They also have strong opinions about lace. Softer lace is preferred, and mixing different colors of lace is simply not done among proper Lolitas. The poorly made "Lolita-style" dresses coming in from China and appearing at Hot Topic anger many EGL members. But shoddy clothing isn’t the only object of Lolita venom. EGL members often criticize each other online, sometimes to the point of being catty.
Winterberg discovered Lolita cattiness when EGL members criticized plans for Tokyopop’s Gothic & Lolita Bible. American Lolitas’ style is a comfy, home-grown movement. Lolitas don’t want some big corporation, like Hot Topic or Tokyopop, cashing in on their interests, but the criticism got out of hand. “People will say things online that they wouldn’t say in real life,” said Winterberg. Members of EGL concurred that the rhetoric was over-the-top and agreed to tone it down.
|A fashion page from the original Japanese Gothic & Lolita Bible.|
A full description of Lolita requires an encyclopedia, but here are the main flavors:
The most common Lolita features a great deal of lace, with white or pastels, usually pink. Sweet Lolita is really about the details—details and lots of lace. Common motifs are fairy tale characters, keys, crowns and sweet food items, like ice cream. Momoko in Kamikaze Girls is a Sweet Lolita.
Black and dark colors predominate, and outfits often have corsets ties, but are far less frilly than in Sweet. Motifs are crosses and keys, but the crosses do not have religious significance (unlike punk, they also lack antireligious sentiment).
More refined and ladylike, and less lacy than Sweet, Classic is more tailored, with an emphasis on jewel tones. Motifs include keys, crowns and crests.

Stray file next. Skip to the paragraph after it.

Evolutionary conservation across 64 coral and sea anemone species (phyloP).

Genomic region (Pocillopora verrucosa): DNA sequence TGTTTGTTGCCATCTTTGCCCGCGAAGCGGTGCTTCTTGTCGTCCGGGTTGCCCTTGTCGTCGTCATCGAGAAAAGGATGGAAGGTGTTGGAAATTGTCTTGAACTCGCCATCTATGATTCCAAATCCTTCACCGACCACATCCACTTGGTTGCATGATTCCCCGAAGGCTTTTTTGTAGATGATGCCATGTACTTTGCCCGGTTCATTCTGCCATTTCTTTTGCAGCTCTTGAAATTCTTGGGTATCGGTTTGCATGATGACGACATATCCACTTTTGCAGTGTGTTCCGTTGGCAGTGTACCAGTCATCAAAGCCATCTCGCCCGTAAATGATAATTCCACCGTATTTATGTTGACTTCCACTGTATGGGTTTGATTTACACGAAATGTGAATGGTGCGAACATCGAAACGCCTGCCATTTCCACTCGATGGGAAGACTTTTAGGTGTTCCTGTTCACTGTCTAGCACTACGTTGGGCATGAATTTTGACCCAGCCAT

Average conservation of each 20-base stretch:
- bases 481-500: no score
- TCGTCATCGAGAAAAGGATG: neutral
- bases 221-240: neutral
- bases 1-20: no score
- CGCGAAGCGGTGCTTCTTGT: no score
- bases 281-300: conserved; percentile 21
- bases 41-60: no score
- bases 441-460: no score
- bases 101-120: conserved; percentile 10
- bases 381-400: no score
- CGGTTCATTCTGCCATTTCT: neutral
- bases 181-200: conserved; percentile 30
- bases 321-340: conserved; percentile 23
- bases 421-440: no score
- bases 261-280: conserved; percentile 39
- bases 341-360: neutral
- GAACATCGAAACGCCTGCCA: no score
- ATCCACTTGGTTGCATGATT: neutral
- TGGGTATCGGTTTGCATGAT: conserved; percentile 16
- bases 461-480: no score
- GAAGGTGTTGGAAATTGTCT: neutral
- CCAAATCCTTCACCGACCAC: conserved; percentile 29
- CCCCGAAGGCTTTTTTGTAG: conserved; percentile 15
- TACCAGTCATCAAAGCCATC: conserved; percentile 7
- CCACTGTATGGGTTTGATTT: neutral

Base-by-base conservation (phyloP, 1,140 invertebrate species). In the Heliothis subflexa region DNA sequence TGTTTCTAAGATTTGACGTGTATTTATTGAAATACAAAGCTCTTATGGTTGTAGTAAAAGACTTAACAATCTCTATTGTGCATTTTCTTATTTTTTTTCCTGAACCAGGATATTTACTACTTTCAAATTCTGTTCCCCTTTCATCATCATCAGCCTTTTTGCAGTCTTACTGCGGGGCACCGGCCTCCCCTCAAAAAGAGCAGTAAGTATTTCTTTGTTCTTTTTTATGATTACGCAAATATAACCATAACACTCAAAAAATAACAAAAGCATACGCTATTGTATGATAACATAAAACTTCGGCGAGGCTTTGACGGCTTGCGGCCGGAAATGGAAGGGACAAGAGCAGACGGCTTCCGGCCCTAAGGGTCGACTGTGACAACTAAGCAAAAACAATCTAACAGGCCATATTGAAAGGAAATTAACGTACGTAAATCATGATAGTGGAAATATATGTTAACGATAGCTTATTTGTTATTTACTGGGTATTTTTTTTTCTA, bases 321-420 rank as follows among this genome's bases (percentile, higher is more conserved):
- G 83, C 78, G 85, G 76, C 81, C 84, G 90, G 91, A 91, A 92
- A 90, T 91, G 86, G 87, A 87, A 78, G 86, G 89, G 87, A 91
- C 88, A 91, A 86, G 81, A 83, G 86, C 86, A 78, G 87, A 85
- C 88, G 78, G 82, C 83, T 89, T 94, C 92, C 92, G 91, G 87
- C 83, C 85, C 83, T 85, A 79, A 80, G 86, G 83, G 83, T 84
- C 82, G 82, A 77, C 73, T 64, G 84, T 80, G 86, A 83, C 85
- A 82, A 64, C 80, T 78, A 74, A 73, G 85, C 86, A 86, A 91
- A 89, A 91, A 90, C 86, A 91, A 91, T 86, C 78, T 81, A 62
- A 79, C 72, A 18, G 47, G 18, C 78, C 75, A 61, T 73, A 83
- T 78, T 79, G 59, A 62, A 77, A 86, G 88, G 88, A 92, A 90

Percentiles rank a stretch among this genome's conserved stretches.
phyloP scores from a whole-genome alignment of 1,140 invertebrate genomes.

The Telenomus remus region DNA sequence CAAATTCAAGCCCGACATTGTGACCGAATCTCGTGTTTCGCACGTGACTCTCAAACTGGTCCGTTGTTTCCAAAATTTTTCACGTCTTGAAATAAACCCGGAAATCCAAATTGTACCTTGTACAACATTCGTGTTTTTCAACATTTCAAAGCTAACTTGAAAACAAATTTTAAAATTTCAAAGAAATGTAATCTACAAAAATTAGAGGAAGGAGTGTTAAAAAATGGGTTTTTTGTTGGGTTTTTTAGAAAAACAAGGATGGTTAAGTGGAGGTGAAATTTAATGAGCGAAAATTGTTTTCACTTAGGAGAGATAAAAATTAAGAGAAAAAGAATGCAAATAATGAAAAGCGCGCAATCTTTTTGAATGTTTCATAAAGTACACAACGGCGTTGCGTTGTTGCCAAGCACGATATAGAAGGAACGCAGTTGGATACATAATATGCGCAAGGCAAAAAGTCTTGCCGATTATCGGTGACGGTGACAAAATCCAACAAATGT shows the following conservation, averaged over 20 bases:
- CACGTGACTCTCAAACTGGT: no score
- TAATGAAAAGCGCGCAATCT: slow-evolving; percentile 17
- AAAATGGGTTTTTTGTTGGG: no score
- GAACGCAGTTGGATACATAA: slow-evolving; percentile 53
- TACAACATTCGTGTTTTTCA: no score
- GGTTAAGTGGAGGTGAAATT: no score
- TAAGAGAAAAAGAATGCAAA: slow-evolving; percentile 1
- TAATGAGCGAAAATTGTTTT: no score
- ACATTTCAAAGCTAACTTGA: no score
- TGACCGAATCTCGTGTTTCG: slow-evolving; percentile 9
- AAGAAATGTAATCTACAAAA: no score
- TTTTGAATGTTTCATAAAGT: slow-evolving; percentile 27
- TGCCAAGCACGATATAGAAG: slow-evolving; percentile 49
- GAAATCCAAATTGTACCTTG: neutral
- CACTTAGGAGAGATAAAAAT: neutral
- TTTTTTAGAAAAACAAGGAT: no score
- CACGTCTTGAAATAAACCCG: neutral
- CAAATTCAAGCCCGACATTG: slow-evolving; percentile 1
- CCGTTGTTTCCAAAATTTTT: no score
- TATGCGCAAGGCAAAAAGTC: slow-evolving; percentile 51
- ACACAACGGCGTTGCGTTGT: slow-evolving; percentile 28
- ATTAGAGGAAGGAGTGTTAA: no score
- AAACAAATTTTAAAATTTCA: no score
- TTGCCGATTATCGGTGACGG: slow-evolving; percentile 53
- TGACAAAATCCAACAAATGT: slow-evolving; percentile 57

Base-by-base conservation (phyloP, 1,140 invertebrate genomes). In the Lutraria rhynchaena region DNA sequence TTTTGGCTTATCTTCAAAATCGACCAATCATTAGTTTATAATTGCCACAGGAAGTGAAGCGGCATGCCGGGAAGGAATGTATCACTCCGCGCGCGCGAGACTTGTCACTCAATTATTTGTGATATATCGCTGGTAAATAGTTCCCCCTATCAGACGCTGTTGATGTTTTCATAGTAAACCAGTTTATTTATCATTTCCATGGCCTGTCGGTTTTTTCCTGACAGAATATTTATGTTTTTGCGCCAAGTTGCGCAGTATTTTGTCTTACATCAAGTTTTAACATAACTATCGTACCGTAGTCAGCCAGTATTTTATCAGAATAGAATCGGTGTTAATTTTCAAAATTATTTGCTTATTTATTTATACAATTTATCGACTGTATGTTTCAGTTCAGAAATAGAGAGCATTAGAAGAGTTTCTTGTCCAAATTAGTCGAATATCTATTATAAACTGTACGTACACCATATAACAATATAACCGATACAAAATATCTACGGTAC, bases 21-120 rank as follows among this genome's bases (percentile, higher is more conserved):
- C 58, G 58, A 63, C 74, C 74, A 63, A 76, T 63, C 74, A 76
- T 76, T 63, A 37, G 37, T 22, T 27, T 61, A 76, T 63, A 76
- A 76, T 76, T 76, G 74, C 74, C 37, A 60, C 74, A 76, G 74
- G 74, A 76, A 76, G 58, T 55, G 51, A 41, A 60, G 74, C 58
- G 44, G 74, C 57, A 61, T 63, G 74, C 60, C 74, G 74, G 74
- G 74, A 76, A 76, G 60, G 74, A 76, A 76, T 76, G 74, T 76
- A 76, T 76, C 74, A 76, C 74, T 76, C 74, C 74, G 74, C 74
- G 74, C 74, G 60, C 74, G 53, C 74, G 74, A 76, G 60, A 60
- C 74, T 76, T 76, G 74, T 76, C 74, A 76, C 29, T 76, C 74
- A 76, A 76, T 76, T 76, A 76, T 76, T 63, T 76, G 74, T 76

Very much like Sweet Lolita, only with ginghams, plaids and checks, and it sometimes has less lace than Sweet. Country Lolitas often wear bonnets and aprons. The style is a bit like Little House on the Prairie meets Alice in Wonderland.
Mixes elements of kimonos and other forms of traditional Japanese dress with the typical short skirt and frilly petticoat. Dresses have kimono sleeves and sometimes an obi, though a small corset-style belt is more common. Wa-Lolis often wear their hair in a manner reminiscent of traditional Japanese styles.
Favors sailor costumes that riff on Japanese schoolgirl uniforms. Nautical caps, crests, stripes and anchors are popular.
(Not to be confused with “guro,” a variety of Japanese pornography.)
Outfits are often inspired by nurse uniforms and are splattered with fake blood. Guro-Lolitas sometimes use makeup to draw wounds and scars on their faces. “They usually wear white,” Barkhorn said . “Maybe it’s to emphasize the contrast between purity and their wounds. Or maybe it’s simply because blood shows up better on white.” Outfits sometimes incorporate surgical tubing and bandages. At the end of Kamikaze Girls, when Momoko is covered with blood, she looks like a Guro-Lolita. While this form is much discussed, Guro-Lolitas appear to be rare.